“The Slave Mentality”

by Rabbi Ephraim Z. Buchwald

In this week’s parasha, parashat Shelach, we read of G-d’s shattering decree that the generation of Israelites who came out of Egypt would not be allowed to enter into the Promised Land–the land of Israel.

G-d is tired of hearing the complaints of this evil assembly. In Numbers 14:28-29, G-d tells Moses: אֱמֹר אֲלֵהֶם, חַי אָנִי נְאֻם השׁם, אִם לֹא כַּאֲשֶׁר דִּבַּרְתֶּם בְּאָזְנָי,  כֵּן אֶעֱשֶׂה לָכֶם. בַּמִּדְבָּר הַזֶּה יִפְּלוּ פִגְרֵיכֶם וְכָל פְּקֻדֵיכֶם לְכָל מִסְפַּרְכֶם מִבֶּן עֶשְׂרִים שָׁנָה וָמָעְלָה, אֲשֶׁר הֲלִינֹתֶם עָלָי , Say to them [the Israelites]: As I [G-d] live, says the L-rd, as you [the people] have spoken in My ears, so shall I do! In this Wilderness shall your carcasses drop; all of you who were counted in any of your numberings, from twenty years of age and above, whom you provoked against Me.

G-d then decrees that the People of Israel shall not come into the land which He promised to give them. Only Caleb, the son of Jephunneh and Joshua, the son of Nun, and the children (whose parents were afraid would be taken captive in the land of Canaan), will He bring to the land that their parents despised.
To the people themselves, G-d says,”But you, your carcasses shall drop in this Wilderness.” Your children will roam in the wilderness for forty years and bear your guilt, until the last of your carcasses will perish in the wilderness.

G-d declares that the people will roam in the wilderness for forty years like the number of days that the scouts spied out the land. For forty days, a day for a year, a day for a year, they shall bear their iniquities. In this wilderness will the people who left Egypt cease to be, and there they shall die.

Dr. Israel Eldad, in his truly incisive book, Hegyonot Mikra, offers superb insights into the episode of the scouts and the punishment visited upon the People of Israel. The scouts, says Eldad, were not the first to be sent into Israel by G-d. In fact, there was a man by the name of Abram, to whom G-d says (Genesis 12:1), לֶךְ לְךָ …אֶל הָאָרֶץ, אֲשֶׁר אַרְאֶךָּ , Go to the land…that I shall show you.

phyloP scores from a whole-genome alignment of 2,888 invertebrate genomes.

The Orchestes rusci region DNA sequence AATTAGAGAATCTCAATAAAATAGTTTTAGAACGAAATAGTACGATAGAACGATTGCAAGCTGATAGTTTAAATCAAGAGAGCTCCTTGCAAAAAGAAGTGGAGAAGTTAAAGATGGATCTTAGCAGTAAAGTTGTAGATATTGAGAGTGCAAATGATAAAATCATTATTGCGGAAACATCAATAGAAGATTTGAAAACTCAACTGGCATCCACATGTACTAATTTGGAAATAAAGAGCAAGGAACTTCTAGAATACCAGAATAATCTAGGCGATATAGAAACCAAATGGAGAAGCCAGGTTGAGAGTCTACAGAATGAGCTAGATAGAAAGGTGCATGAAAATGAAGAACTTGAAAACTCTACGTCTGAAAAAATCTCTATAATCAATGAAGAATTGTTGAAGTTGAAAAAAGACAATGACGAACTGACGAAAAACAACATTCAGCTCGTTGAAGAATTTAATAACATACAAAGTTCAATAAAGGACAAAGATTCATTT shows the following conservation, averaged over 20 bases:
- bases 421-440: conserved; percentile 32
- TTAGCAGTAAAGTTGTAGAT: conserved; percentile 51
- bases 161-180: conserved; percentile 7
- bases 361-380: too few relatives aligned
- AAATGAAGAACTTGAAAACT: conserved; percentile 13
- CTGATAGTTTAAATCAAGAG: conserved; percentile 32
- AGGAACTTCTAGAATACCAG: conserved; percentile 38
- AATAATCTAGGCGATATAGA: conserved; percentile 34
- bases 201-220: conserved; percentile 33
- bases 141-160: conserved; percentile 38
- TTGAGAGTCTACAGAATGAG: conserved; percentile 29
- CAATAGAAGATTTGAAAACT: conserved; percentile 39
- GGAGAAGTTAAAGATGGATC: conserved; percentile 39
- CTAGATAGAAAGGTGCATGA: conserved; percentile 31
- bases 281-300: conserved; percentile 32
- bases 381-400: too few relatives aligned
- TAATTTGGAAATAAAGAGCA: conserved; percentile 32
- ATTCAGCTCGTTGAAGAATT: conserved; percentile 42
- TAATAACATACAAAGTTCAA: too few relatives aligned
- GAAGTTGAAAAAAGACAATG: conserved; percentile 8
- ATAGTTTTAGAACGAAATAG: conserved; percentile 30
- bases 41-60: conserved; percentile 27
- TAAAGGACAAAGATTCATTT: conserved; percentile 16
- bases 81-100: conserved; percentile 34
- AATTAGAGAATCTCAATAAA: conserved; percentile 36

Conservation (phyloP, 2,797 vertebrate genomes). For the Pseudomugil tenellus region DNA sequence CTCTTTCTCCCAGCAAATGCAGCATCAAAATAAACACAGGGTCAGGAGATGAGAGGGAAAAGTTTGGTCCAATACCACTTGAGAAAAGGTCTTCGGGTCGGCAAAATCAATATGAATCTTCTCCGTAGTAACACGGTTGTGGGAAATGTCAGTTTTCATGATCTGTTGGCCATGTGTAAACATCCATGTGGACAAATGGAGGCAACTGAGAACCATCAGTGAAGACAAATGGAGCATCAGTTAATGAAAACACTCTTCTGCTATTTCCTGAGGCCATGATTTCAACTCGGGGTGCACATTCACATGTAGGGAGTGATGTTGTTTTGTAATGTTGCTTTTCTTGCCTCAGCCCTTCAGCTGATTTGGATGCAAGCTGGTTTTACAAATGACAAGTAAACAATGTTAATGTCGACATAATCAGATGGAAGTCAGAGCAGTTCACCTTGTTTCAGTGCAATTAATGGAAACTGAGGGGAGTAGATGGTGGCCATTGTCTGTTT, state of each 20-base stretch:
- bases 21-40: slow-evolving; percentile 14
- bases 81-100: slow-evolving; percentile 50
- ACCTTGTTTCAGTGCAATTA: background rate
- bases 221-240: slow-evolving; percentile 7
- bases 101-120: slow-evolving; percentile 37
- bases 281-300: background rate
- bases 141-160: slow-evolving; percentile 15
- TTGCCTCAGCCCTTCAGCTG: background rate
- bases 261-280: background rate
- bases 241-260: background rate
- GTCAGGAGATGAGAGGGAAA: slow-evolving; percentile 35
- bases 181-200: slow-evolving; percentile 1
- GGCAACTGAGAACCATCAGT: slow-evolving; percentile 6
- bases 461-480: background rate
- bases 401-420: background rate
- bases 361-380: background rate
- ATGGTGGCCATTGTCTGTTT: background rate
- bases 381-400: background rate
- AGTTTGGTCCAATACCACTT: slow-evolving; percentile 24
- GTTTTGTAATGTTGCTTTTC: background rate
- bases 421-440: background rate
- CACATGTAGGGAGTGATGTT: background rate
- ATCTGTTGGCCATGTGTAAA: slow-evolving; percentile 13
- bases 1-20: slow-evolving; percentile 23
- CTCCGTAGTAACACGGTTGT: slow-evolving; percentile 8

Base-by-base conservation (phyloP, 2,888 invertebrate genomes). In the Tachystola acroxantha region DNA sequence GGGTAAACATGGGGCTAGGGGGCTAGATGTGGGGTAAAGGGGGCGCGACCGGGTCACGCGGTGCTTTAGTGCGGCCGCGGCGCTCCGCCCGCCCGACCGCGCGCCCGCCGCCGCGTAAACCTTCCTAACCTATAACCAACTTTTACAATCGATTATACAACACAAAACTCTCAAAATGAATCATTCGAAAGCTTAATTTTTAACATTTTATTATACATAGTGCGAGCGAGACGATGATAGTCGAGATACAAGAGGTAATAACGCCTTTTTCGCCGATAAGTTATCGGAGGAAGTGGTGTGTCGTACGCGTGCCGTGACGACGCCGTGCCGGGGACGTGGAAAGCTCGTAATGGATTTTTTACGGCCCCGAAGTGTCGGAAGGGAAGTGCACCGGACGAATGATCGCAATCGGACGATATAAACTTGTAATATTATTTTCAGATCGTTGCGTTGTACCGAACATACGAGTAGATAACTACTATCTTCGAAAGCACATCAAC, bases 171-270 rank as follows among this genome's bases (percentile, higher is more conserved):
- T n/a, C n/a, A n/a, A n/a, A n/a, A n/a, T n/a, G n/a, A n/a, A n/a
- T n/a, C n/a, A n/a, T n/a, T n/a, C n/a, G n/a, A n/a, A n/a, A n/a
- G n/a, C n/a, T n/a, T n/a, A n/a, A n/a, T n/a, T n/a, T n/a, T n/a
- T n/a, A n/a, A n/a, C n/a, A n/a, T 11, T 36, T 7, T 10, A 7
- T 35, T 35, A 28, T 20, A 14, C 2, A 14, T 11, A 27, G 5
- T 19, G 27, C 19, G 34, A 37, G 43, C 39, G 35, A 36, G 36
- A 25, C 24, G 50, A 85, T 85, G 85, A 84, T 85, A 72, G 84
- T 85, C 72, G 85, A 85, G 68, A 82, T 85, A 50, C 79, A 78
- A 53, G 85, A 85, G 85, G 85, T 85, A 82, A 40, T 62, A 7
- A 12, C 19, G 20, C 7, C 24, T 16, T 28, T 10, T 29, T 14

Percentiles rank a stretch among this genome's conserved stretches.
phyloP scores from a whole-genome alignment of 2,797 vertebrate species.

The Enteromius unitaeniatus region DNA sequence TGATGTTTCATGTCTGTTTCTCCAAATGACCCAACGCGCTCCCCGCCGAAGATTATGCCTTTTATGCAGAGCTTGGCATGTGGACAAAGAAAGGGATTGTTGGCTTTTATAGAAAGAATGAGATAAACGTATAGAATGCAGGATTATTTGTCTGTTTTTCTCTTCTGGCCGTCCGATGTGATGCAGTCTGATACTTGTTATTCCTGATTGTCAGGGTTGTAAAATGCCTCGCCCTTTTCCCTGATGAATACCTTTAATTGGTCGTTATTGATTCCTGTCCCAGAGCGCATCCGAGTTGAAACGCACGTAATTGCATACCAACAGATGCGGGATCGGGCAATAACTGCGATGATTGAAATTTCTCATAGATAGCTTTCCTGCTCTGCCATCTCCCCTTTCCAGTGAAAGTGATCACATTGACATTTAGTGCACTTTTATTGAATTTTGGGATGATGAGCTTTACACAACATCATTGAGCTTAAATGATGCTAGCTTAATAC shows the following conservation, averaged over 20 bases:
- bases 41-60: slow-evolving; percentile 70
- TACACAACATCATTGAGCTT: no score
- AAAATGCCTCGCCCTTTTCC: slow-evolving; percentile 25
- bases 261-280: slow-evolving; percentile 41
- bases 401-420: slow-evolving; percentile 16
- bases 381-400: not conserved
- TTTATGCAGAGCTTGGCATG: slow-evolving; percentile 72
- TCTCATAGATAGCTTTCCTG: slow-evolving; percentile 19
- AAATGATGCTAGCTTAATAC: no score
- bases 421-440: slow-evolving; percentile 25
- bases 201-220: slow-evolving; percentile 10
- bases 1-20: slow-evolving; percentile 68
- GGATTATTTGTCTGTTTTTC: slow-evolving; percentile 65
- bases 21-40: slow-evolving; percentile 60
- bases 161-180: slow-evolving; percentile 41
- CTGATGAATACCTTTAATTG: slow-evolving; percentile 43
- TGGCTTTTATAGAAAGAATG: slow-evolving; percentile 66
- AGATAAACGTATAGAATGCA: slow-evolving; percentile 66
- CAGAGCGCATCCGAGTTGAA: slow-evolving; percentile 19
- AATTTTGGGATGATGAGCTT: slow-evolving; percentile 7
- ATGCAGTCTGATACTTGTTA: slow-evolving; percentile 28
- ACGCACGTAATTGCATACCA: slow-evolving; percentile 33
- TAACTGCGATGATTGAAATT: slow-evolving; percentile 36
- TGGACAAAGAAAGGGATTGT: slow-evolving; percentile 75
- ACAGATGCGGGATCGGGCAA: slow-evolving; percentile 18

Abram, whom Eldad calls “the first idealist,” was not told the name of the land or the nature of the land. G-d chose Abram and said to him, לֶךְ לְךָ , go, and he went, without questioning his mission or G-d’s intentions. שְׁלַח לְךָ , (Numbers 13:2) (send for your sake), which G-d said to Moses regarding the scouts, was different. In both instances, it meant to go from one land to another. However, Abram’s decision to follow G-d’s directives was based on spiritual commitment and faith. The scouts’ decision to go was intended to effect an escape from the people’s “slave mentality.”

Moses, who was aware of the nature of the scouts, was hoping to control the negative passions of the former slaves, and to convert their slave mentality into a positive force. That is why Moses did not lead the people directly into the land of Israel through the land of the Philistines, hoping that the longer journey would result in the people’s spiritual transformation.